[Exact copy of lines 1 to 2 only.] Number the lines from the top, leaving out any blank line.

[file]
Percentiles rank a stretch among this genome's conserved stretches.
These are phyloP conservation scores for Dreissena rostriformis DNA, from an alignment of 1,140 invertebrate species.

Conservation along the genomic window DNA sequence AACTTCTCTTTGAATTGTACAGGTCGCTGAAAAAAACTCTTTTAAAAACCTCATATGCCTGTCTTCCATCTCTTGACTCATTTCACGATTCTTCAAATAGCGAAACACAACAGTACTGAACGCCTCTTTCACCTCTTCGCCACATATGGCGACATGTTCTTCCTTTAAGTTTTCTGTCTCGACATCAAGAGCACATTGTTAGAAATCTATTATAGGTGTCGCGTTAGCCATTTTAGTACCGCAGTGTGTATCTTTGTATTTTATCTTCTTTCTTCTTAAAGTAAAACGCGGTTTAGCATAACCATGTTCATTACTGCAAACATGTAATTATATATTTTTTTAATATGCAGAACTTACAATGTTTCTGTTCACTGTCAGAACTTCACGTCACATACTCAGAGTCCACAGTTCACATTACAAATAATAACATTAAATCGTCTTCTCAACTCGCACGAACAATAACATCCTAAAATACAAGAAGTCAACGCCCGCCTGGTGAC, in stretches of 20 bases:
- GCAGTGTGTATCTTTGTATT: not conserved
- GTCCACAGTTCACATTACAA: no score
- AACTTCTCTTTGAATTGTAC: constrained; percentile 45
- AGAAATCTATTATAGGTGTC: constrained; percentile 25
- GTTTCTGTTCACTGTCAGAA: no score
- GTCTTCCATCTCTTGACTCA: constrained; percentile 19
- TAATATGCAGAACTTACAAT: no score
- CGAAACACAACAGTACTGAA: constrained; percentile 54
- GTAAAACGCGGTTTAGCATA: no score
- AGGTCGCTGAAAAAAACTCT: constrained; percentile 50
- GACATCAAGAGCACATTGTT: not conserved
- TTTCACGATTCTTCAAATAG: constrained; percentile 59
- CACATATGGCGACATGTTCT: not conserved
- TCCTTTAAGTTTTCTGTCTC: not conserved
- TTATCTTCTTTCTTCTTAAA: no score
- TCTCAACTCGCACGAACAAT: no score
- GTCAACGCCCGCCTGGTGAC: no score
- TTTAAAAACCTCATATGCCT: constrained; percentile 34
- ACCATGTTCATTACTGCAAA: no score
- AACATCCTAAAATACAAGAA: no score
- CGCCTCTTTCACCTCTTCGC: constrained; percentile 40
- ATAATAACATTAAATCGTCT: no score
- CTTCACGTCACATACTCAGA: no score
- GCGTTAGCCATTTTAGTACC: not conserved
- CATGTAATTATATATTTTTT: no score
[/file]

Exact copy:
Percentiles rank a stretch among this genome's conserved stretches.
These are phyloP conservation scores for Dreissena rostriformis DNA, from an alignment of 1,140 invertebrate species.